77 Permanent spot? : SALON

“Perm” is the common name given to a permanent wave, a chemical or thermal treatment of hair to produce waves or curls.

78 UPS unit: Abbr. : CTN

United Parcel Service (UPS) is based in Sandy Springs, Georgia and has its own airline that operates out of Louisville, Kentucky. UPS often goes by the nickname “Brown”, because of its brown delivery trucks and brown uniforms.

81 “Othello” provocateur : IAGO

Iago is the schemer in Shakespeare’s “Othello”. He is a soldier who fought alongside Othello and feels hard done by, missing out on promotion. Iago hatches a plot designed to discredit his rival Cassio by insinuating that Cassio is having an affair with Desdemona, Othello’s wife.

82 “Lethal Weapon” force, in brief : LAPD

The “Lethal Weapon” series of film features Mel Gibson and Danny Glover in the lead roles as Sergeants Martin Riggs and Roger Murtaugh. All four films in the series were directed by Richard Donner.

91 … the gal who loses it when pass plays are called : GROUND-NUT MEG (from “ground nutmeg”)

That would be football.

The fruit of the nutmeg tree yields two very different spices. What we call “nutmeg” comes from the seed of the tree. “Mace” is the dried covering of the seed.

94 CPR teacher, maybe : EMT

An emergency medical technician (EMT) might administer cardiopulmonary resuscitation (CPR).

95 Temporarily sated, with “over” : TIDED …

Something is said “to tide one over” if it (often money) will see one through a rough patch. The idea behind the expression is that a swelling tide can carry you over an obstacle without effort on your part, as perhaps a reserve fund might keep the lenders from your door. The use of “tide” in this sense might come from some famous lines spoken by Brutus in “Julius Caesar” by William Shakespeare

There is a Tide in the affairs of men,
Which taken at the Flood, leads on to Fortune

97 Critical campaign mo. : OCT

“October surprise” is a political term. It refers to some unexpected piece of news that breaks in the month of October in a year just before an election, particularly a presidential election. The term tends to be used somewhat cynically, with the implication that the “surprise” is perhaps engineered to favor one candidate or another.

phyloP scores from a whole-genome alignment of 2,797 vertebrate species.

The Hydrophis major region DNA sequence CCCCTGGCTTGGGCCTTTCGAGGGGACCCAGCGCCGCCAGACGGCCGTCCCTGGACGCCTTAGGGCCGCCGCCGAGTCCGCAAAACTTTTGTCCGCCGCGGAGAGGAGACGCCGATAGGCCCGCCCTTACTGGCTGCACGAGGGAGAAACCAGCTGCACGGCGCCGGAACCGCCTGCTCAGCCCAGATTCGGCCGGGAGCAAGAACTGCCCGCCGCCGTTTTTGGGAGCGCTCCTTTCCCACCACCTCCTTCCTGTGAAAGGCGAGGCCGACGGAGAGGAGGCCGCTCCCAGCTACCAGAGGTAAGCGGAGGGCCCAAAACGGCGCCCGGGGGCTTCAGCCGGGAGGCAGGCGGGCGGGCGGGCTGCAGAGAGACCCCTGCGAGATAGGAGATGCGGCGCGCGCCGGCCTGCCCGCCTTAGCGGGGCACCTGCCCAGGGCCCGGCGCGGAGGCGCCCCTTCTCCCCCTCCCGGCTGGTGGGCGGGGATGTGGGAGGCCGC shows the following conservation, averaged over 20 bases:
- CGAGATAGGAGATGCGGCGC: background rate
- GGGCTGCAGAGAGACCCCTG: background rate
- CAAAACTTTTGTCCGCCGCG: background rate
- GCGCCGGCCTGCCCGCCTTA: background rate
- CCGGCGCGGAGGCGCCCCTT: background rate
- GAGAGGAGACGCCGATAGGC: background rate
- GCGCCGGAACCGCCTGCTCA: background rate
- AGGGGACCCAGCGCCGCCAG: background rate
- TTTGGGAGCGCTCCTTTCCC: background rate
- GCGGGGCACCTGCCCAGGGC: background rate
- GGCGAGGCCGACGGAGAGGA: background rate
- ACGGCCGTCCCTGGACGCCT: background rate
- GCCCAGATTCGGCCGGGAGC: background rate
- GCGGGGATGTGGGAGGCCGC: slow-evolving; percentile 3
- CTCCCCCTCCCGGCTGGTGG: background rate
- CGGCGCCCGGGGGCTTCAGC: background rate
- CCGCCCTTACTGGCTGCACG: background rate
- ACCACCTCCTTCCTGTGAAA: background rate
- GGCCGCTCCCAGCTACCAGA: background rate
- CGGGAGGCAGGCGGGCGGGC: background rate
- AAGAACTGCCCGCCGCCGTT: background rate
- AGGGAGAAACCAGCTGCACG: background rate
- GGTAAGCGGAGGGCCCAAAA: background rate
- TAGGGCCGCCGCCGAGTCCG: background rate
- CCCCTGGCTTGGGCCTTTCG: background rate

102 Singer with the 2009 #1 hit “TiK ToK” : KESHA

“Kesha” (formerly “Ke$ha”) is the stage name used by singer Kesha Rose Sebert.

112 Word with club or cream : … SODA

We call carbonated water “club soda”, because Club Soda used to be a brand name. The Club brand of drinks is actually Irish, owned by a company now known as C&C. As kids, we grew up on Club Orange and Club Lemon. Club Soda, not so much …

113 Aristocratic Italian name of old : ESTE

The House of Este is a princely dynasty in Europe. The House of Hanover that ruled Britain from 1714 to 1901 (when Queen Victoria died) was perhaps the most notable branch of the House of Este. The House takes its name from the town of Este in the province of Padua in northern Italy.

114 Cartoonist Keane : BIL

Bil Keane was a cartoonist most associated with his strip “The Family Circus”. Once Bil sketched out the text and idea for the cartoon, he used to send it off to his son Jeff Keane who inked and colored the pictures for him in preparation for publication. In the storyline itself, the main characters are based on Bil’s own family. In fact, the son “Jeffy” in the story is based on Jeff, Bil’s son and longtime production assistant. After Bil passed away in 2011, Jeff took over as the author of the strip.